Elettra-Sincrotrone Trieste S.C.p.A. website uses session cookies which are required for users to navigate appropriately and safely. Session cookies created by the Elettra-Sincrotrone Trieste S.C.p.A. website navigation do not affect users' privacy during their browsing experience on our website, as they do not entail processing their personal identification data. Session cookies are not permanently stored and indeed are cancelled when the connection to the Elettra-Sincrotrone Trieste S.C.p.A. website is terminated.
More info
OK

The fully coherent free electron laser FERMI paves the way to control ultrafast electron motion

 
Image: Maurizio Contran, Politenico Milano
An international team has used the light produced by the Free Electron Laser FERMI at the research Centre Elettra Sincrotrone Trieste in the AREA Science Park to control the ultrafast movement of electrons: the experiment, published in the journal Nature Photonics, opens the way to the study of more complex processes which occur in nature on the scale of attoseconds (billionths of a billionth of a second), such as photosynthesis, combustion, catalysis and atmospheric chemistry.
 
Chemical, physical and biological processes are intrinsically dynamic, because they depend not only on the atomic and electronic structure of matter, but also on how they evolve in time. Ahmed Zewail won the Nobel prize (1999) for “femtochemistry”: the observation and control of dynamic chemical processes using ultrafast laser pulses, of a few millionths of a billionth of a second (femtoseconds). This is the scale of time on which atoms make or break bonds in chemical or biological processes, such as photosynthesis or combustion.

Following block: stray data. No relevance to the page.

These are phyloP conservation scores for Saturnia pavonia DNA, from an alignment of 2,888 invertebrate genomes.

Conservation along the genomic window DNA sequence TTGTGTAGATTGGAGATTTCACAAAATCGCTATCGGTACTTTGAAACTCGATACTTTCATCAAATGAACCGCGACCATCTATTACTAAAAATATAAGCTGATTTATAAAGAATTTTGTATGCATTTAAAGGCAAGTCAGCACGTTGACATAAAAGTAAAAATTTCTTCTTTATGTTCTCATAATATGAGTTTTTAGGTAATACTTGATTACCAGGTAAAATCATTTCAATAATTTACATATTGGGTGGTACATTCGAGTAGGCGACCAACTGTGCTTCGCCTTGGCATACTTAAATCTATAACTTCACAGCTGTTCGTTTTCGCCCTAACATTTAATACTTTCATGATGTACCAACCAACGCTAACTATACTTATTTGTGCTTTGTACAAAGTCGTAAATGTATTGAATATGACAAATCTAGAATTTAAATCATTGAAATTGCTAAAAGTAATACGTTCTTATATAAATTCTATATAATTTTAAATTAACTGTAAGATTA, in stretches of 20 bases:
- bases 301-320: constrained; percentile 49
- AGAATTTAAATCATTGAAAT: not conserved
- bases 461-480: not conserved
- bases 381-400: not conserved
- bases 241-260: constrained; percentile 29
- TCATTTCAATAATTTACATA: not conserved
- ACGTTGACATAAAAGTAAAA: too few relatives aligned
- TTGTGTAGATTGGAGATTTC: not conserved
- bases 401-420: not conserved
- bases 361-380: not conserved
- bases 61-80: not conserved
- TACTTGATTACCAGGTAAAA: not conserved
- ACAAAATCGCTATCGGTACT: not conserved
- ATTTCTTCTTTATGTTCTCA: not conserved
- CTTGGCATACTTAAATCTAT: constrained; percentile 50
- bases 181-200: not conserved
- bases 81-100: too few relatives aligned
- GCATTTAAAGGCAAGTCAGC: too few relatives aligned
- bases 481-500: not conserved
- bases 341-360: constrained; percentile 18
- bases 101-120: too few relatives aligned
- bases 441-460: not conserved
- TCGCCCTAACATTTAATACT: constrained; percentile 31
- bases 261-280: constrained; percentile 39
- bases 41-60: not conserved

Nature however can be still “faster”. The atoms in a molecule move on the scale of femtoseconds, but the electrons, which are the basis of chemical bonds, are much faster and in the processes they cause, they move a thousand times faster, that is, tens or hundreds of attoseconds (a billionth of a billionth of a second).
“Like many in the scientific community”, explains Kevin Prince, first author of the article just published, “we have also been working for years to develop innovative analytical methods with attosecond resolution to study and control fast dynamics. With this work, that exploits the exceptional properties of the laser light from FERMI, we can say we have finally achieved our goal.”

The result was achieved by an international team of researchers from Italy (Elettra-Sincrotrone Trieste, the Politecnico of Milano, the IFN, IOM and ISM institutes of CNR and ENEA), Japan (Tohoku University), Russia (Lomonosov Moscow State University), USA (Drake University, Des Moines, Iowa) and Germany (Technical University of Berlin, University of Freiburg, European XFEL, Hamburg, Max Planck Institute for Nuclear Physics, Heidelberg).
 
They used a beam of light of two wavelengths (that is, two different colours) and managed to control the direction of emission of electrons ejected from an atom by the light. The experiment had a time resolution of 3 attoseconds, which now makes possible the study and control extremely fast processes.
“This result opens up new prospects for research on ultrafast processes and for attosecond physics in Italy, and also at the international level” commented Giuseppe Sansone who, with his group at the Politecnico of Milano, contributed to the planning and carrying out of the experiment.
“The next step” concludes Kevin Prince, “will be to apply the technique we have demonstrated to the study of more complex processes which occur on the attosecond scale such as catalytic processes and atmospheric chemistry.”


This research has just been published in the international journal Nature Photonics (DOI: 10.1038/NPHOTON.2016.13).

To read more:
Elettra Top stories: "Controlling electrons with attosecond time resoution”
http://www.medea-horizon2020.eu/)

 

 
Last Updated on Monday, 29 February 2016 17:40